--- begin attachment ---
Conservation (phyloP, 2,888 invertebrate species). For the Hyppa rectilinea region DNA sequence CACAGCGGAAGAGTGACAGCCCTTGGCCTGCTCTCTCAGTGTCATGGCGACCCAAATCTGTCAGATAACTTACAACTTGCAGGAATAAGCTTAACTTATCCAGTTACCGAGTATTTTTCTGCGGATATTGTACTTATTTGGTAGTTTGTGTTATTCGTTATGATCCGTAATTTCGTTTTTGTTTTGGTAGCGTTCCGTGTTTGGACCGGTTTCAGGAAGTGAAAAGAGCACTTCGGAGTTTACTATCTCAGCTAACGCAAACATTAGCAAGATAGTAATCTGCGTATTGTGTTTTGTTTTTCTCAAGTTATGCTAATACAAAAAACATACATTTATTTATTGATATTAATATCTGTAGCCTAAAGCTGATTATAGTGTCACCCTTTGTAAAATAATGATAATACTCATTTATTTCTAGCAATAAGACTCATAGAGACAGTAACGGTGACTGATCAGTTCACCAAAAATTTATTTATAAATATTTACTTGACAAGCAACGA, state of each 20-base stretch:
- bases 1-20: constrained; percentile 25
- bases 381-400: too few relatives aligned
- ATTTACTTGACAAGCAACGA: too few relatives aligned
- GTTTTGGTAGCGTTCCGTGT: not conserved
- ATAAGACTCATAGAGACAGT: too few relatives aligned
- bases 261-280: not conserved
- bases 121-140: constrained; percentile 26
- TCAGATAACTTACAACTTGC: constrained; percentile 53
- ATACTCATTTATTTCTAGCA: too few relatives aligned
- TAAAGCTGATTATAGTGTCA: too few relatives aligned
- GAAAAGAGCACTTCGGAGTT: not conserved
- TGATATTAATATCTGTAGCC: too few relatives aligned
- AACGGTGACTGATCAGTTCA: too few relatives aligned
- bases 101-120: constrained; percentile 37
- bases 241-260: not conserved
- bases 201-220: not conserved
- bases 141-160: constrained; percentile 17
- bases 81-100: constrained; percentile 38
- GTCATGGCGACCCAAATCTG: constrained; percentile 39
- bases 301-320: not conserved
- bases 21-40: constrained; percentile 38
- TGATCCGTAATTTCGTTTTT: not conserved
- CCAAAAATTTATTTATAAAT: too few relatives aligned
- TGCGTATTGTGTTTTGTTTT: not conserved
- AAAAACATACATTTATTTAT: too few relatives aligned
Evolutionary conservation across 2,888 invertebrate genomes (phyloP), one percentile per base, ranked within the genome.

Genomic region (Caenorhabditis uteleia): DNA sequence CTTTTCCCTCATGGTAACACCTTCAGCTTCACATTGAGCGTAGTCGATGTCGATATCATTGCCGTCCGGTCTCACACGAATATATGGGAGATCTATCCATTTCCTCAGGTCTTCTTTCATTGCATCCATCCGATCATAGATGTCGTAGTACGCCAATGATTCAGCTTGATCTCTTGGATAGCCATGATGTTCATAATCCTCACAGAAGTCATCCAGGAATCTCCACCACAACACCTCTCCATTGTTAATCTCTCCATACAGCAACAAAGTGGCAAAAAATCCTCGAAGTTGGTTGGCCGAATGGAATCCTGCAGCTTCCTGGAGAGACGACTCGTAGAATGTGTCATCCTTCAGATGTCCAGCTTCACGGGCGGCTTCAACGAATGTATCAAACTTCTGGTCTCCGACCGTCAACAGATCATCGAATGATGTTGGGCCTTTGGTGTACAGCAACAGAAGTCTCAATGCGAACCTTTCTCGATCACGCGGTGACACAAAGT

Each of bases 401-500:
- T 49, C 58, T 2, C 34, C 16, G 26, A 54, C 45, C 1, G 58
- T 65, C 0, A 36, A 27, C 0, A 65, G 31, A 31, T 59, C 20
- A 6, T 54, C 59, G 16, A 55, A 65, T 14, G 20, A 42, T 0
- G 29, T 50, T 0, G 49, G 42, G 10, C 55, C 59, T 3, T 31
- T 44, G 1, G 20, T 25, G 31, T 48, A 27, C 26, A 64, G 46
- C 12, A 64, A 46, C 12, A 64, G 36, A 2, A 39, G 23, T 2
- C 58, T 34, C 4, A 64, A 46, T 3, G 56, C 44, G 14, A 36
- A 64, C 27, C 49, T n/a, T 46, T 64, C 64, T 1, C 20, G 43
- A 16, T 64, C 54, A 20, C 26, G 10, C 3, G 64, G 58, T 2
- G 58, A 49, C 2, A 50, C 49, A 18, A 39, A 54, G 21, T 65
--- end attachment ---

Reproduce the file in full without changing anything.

Conservation (phyloP, 2,888 invertebrate species). For the Hyppa rectilinea region DNA sequence CACAGCGGAAGAGTGACAGCCCTTGGCCTGCTCTCTCAGTGTCATGGCGACCCAAATCTGTCAGATAACTTACAACTTGCAGGAATAAGCTTAACTTATCCAGTTACCGAGTATTTTTCTGCGGATATTGTACTTATTTGGTAGTTTGTGTTATTCGTTATGATCCGTAATTTCGTTTTTGTTTTGGTAGCGTTCCGTGTTTGGACCGGTTTCAGGAAGTGAAAAGAGCACTTCGGAGTTTACTATCTCAGCTAACGCAAACATTAGCAAGATAGTAATCTGCGTATTGTGTTTTGTTTTTCTCAAGTTATGCTAATACAAAAAACATACATTTATTTATTGATATTAATATCTGTAGCCTAAAGCTGATTATAGTGTCACCCTTTGTAAAATAATGATAATACTCATTTATTTCTAGCAATAAGACTCATAGAGACAGTAACGGTGACTGATCAGTTCACCAAAAATTTATTTATAAATATTTACTTGACAAGCAACGA, state of each 20-base stretch:
- bases 1-20: constrained; percentile 25
- bases 381-400: too few relatives aligned
- ATTTACTTGACAAGCAACGA: too few relatives aligned
- GTTTTGGTAGCGTTCCGTGT: not conserved
- ATAAGACTCATAGAGACAGT: too few relatives aligned
- bases 261-280: not conserved
- bases 121-140: constrained; percentile 26
- TCAGATAACTTACAACTTGC: constrained; percentile 53
- ATACTCATTTATTTCTAGCA: too few relatives aligned
- TAAAGCTGATTATAGTGTCA: too few relatives aligned
- GAAAAGAGCACTTCGGAGTT: not conserved
- TGATATTAATATCTGTAGCC: too few relatives aligned
- AACGGTGACTGATCAGTTCA: too few relatives aligned
- bases 101-120: constrained; percentile 37
- bases 241-260: not conserved
- bases 201-220: not conserved
- bases 141-160: constrained; percentile 17
- bases 81-100: constrained; percentile 38
- GTCATGGCGACCCAAATCTG: constrained; percentile 39
- bases 301-320: not conserved
- bases 21-40: constrained; percentile 38
- TGATCCGTAATTTCGTTTTT: not conserved
- CCAAAAATTTATTTATAAAT: too few relatives aligned
- TGCGTATTGTGTTTTGTTTT: not conserved
- AAAAACATACATTTATTTAT: too few relatives aligned
Evolutionary conservation across 2,888 invertebrate genomes (phyloP), one percentile per base, ranked within the genome.

Genomic region (Caenorhabditis uteleia): DNA sequence CTTTTCCCTCATGGTAACACCTTCAGCTTCACATTGAGCGTAGTCGATGTCGATATCATTGCCGTCCGGTCTCACACGAATATATGGGAGATCTATCCATTTCCTCAGGTCTTCTTTCATTGCATCCATCCGATCATAGATGTCGTAGTACGCCAATGATTCAGCTTGATCTCTTGGATAGCCATGATGTTCATAATCCTCACAGAAGTCATCCAGGAATCTCCACCACAACACCTCTCCATTGTTAATCTCTCCATACAGCAACAAAGTGGCAAAAAATCCTCGAAGTTGGTTGGCCGAATGGAATCCTGCAGCTTCCTGGAGAGACGACTCGTAGAATGTGTCATCCTTCAGATGTCCAGCTTCACGGGCGGCTTCAACGAATGTATCAAACTTCTGGTCTCCGACCGTCAACAGATCATCGAATGATGTTGGGCCTTTGGTGTACAGCAACAGAAGTCTCAATGCGAACCTTTCTCGATCACGCGGTGACACAAAGT

Each of bases 401-500:
- T 49, C 58, T 2, C 34, C 16, G 26, A 54, C 45, C 1, G 58
- T 65, C 0, A 36, A 27, C 0, A 65, G 31, A 31, T 59, C 20
- A 6, T 54, C 59, G 16, A 55, A 65, T 14, G 20, A 42, T 0
- G 29, T 50, T 0, G 49, G 42, G 10, C 55, C 59, T 3, T 31
- T 44, G 1, G 20, T 25, G 31, T 48, A 27, C 26, A 64, G 46
- C 12, A 64, A 46, C 12, A 64, G 36, A 2, A 39, G 23, T 2
- C 58, T 34, C 4, A 64, A 46, T 3, G 56, C 44, G 14, A 36
- A 64, C 27, C 49, T n/a, T 46, T 64, C 64, T 1, C 20, G 43
- A 16, T 64, C 54, A 20, C 26, G 10, C 3, G 64, G 58, T 2
- G 58, A 49, C 2, A 50, C 49, A 18, A 39, A 54, G 21, T 65